Waraseoni sarees are known for their simplistic beauty and grace, much like the town, that holds a long history of handloom sarees in it. The weavers community or the Koshtis are said to have derived their name from 'Kosa' (Tussar silk); and Salewar is said to be from the Sanskrit Sālika, a weave.

Usage

The sarees earlier used to be only made of cotton woven into heavy, flannel-like fabric. The weavers have now moved to silk and silk-cotton too and weaving elegant aesthetics out of the yarns
The woven cloth is used to make sarees, stoles, salwar suits, accessories and home furnishings. In recent times, the weavers also weave Chanderi and Maheshwari fabric to support the clusters in meeting their high demands.

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Significance

The Maratha and Telugu caste dominates weavers of silk and fine cotton cloth. They belong principally to the Nagpur and west Madhya Pradesh divisions of the central provinces.

The fabric from Waraseoni is sometimes also known as Wainganga cotton because river beside Waraseoni is called Wainganga. It is the largest sub-basin of Godavari river. The area is known for its weaving in very fine counts - 80s to 120s. Amongst the merchants, the sarees are known as 'Solah haath ki saadi' or saree measuring 16 hands, also called Lugda.

The sericulture and weaving is highly aided by the government. The sericulture holds great importance in forestry as a supplementary activity. It helps in arresting forest destruction. Tussar culture also provides great economical value due to its minimum investment requirement and high employment potential for both tribal and rural population. Traditionally the spinning and subsidiary activities are carried out by women and the weaving is done by the men.

The Handloom Census of India, undertaken in 1987-88, places the number of handloom textile workers at 65.3 lakh persons. This makes them the single largest group of artisans in India. The handloom production is the largest economic activity second only to agriculture in India, which provides direct and indirect employment to more than 30 lakh weavers. The Handloom Act passed by the parliament in 1985 aims to shield handloom weavers against power loom and textile mill operators by reserving certain textile articles (presently eleven in number) for exclusive production by handlooms.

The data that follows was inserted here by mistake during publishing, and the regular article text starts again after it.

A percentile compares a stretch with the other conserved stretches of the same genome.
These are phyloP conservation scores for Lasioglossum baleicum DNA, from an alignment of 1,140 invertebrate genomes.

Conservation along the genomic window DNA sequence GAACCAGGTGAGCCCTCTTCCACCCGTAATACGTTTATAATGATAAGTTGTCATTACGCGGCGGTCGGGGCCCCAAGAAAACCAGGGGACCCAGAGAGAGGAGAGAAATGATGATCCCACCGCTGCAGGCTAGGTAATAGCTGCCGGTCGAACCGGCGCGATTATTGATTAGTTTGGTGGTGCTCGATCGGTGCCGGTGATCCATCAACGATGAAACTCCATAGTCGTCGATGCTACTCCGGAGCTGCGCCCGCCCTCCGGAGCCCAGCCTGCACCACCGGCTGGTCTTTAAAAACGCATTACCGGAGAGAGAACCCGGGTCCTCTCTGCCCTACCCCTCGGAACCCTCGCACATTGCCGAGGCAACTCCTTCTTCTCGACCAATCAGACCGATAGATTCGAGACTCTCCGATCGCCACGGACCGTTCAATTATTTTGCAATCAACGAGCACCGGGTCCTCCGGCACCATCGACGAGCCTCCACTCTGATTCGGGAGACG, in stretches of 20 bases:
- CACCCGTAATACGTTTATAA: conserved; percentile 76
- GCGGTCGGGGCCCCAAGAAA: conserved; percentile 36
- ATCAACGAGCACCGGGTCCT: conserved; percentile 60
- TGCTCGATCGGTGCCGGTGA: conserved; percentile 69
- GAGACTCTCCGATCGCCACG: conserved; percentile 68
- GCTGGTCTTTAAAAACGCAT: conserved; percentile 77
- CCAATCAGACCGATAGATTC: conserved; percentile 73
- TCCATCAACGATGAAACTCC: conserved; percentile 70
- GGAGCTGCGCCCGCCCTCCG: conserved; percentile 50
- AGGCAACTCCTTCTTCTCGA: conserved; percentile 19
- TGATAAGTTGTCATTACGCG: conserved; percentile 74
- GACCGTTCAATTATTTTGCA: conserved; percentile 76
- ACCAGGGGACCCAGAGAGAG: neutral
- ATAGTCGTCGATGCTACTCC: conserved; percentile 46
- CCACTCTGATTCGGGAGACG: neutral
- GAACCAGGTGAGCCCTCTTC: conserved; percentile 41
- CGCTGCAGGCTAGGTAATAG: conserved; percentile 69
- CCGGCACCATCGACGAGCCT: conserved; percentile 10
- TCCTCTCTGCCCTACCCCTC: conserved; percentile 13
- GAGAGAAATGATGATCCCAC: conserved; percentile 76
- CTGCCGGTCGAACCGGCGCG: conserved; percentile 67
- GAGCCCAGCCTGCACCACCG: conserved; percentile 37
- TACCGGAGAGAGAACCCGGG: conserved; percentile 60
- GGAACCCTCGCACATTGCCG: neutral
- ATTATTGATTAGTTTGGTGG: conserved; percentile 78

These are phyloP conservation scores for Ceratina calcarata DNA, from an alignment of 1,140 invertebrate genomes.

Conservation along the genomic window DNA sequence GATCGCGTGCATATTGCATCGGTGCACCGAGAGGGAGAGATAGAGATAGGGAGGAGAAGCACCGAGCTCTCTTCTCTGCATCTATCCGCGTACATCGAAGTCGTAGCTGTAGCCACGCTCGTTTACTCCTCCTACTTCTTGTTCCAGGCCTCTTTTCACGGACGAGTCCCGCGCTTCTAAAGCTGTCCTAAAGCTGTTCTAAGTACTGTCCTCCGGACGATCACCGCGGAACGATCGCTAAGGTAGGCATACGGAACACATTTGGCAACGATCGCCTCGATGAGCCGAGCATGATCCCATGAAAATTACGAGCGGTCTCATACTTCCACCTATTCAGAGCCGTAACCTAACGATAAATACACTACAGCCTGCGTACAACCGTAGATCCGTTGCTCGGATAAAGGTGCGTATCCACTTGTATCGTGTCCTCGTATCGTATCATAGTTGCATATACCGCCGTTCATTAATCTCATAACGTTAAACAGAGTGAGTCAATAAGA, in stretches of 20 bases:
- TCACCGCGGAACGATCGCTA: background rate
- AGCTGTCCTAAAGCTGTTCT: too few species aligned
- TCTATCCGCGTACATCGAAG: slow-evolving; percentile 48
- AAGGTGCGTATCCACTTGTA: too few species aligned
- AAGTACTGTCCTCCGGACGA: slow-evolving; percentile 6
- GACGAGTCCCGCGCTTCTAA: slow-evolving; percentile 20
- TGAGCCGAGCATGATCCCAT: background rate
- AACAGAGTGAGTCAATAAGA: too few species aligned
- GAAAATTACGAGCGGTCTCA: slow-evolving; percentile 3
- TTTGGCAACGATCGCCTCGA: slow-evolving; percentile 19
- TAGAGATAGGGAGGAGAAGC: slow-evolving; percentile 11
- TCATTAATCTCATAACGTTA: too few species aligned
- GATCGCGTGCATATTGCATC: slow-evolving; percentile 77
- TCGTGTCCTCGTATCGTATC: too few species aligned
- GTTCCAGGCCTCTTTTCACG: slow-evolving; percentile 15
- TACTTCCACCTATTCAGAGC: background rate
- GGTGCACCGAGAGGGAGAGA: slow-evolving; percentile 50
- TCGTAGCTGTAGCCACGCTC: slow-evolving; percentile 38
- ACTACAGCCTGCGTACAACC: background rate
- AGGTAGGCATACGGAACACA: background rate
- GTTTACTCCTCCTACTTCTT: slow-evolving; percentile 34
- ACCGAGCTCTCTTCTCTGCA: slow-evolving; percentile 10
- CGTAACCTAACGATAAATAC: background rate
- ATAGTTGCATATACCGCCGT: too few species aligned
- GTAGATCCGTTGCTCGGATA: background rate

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Myths & Legends

The caste suppose themselves to be descended from the famous Saint Markandi Rishi, who, they say, first wove cloth from the fibers of the lotus flower to clothe the nakedness of the gods. In reward for this he was married to the daughter of Surya, the sun, and received with her as dowry a giant named Bhavani and a tiger. But the giant was disobedient and so Markandi killed him, and from his bones fashioned the first weaver's loom. The tiger remained obedient to Mārkandi, and the Koshtis think that he still respects them as his descendants; so that if a Koshti should meet a tiger in the forest and say the name of Mārkandi, the tiger will pass by without harming him; and they say that no Koshti has ever been killed by a tiger. On the other hand they will not kill or injure a tiger. Even at their weddings the Bhāt or genealogist brings a picture of a tiger attached to his sacred scroll, known as Padgia and the Koshtis worship the picture.